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I'm going to have 2 different sets of URLS

/marketplace/producer/123-producer-name
/marketplace/producer/123-producer-name/5-genre/500-max-price/0-added/newest/1-page

I know the regular expression for the second, but for the first one i'm finding it tricky. I'm trying to match the expression, but I want to make sure it doesn't match the second one as well. I'm using the following;

/\/marketplace\/producer\/([0-9]+)\-[^\/]/

My logic at the end being match every character except a forward slash, which would then mean it's s possible match for the second one. But when I test it, it returns true even with a forward slash. What am I doing wrong?

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I'd recommend using something like a hash at the start and end of your regexp so it's easier to read: #\/mark....-[^\/]# –  Seer Feb 14 '13 at 8:45
    
@Seer Wouldn't you mean #/mark....\-[^/]# as the modifier was changed (hence you wouldn't have to escape slashes?) –  h2ooooooo Feb 14 '13 at 8:47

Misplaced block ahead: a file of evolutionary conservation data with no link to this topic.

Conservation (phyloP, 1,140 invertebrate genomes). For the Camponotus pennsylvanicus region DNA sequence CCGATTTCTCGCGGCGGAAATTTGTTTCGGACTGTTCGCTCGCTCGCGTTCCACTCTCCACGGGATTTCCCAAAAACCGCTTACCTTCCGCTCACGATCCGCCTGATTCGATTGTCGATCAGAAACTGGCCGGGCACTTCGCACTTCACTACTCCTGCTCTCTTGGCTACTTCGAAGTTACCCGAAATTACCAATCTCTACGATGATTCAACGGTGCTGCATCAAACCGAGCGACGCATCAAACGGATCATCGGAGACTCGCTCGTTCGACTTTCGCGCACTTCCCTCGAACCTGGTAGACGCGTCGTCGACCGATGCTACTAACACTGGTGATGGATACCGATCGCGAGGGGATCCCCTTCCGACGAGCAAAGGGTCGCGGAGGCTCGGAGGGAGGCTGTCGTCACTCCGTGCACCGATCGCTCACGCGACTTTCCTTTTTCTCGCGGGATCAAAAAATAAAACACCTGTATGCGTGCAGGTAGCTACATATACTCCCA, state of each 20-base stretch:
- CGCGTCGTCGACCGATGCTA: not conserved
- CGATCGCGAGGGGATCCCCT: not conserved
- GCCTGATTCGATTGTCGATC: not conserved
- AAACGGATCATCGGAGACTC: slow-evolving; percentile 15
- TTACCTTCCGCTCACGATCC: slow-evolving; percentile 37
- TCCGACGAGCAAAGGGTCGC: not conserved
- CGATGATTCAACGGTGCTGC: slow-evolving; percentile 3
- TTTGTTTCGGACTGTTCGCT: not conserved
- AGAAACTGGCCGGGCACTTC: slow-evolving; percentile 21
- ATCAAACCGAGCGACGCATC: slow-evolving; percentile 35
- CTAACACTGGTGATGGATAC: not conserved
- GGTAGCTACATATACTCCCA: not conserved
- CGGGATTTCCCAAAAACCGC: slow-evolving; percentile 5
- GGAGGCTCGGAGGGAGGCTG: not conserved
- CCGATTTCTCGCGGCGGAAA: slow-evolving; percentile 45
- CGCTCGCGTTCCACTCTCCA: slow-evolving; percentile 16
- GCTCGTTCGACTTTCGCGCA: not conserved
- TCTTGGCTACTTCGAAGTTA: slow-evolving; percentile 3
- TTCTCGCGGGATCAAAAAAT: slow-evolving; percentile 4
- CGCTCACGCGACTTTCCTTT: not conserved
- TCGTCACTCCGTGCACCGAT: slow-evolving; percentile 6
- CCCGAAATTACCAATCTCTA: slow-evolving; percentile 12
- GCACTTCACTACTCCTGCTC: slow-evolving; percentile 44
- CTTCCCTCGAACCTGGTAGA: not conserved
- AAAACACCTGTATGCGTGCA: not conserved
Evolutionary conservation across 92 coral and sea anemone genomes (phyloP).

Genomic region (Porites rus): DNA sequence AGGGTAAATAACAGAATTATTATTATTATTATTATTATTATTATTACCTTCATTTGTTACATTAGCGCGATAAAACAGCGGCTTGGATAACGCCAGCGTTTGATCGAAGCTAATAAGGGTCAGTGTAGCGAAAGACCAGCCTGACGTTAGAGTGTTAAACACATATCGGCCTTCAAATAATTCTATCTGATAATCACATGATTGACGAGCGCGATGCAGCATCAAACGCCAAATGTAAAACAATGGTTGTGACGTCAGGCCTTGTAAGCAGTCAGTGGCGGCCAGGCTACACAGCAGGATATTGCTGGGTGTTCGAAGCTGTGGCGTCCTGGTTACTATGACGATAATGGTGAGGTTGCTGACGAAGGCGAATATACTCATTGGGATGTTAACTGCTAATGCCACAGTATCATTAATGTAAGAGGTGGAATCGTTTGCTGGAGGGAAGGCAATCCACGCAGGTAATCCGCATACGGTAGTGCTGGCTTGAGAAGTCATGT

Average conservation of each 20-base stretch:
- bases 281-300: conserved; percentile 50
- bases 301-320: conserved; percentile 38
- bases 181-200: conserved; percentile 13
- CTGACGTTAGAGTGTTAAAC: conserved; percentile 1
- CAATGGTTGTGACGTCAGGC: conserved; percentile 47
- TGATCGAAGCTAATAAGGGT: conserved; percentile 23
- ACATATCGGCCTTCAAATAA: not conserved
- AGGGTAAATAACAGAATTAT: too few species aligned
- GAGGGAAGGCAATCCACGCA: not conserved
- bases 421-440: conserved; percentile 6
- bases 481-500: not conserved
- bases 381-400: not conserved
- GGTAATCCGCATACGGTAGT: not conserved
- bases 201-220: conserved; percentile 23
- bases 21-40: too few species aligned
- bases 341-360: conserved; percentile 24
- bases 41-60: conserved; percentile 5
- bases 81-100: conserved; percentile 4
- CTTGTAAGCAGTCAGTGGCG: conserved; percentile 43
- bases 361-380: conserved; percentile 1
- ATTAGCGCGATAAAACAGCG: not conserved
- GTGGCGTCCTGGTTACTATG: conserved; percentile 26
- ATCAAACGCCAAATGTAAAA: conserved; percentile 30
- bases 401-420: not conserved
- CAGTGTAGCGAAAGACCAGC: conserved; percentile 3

@h2ooooooo My mistake, I do indeed! –  Seer Feb 14 '13 at 9:07

2 Answers 2

up vote 3 down vote accepted

Do it like this:

/^\/marketplace\/producer\/([0-9]+)-[^\/]+$/

Your regex searches for a string starting with a / followed by marketplace/producer/ followed by 1 or more digits followed by a - followed by one or more characters which is not a / and ends there.

I think the problem was with that there was no anchoring character and it matched a substring of the input also. Also you missed the + which makes the regex engine look for a single non-forwardslash character.

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This doesn't work. Same problem. –  Wasim Feb 14 '13 at 8:46
    
Check his edit. It works as written now. –  David Kiger Feb 14 '13 at 8:52
    
Yeah i'm using that exact one and it returns true with and without a forward slash at the end –  Wasim Feb 14 '13 at 8:54
    
@Wasim You want to match /marketplace/producer/123-producer-name and don't match /marketplace/producer/123-producer-name/5-genre/500-max-price/0-added/newest/1-‌​page, right? –  Naveed S Feb 14 '13 at 8:55
2  
see ths demo –  user1646111 Feb 14 '13 at 8:55

Simply use this regular expression [^/]+$. It will match everything after last forward slash.

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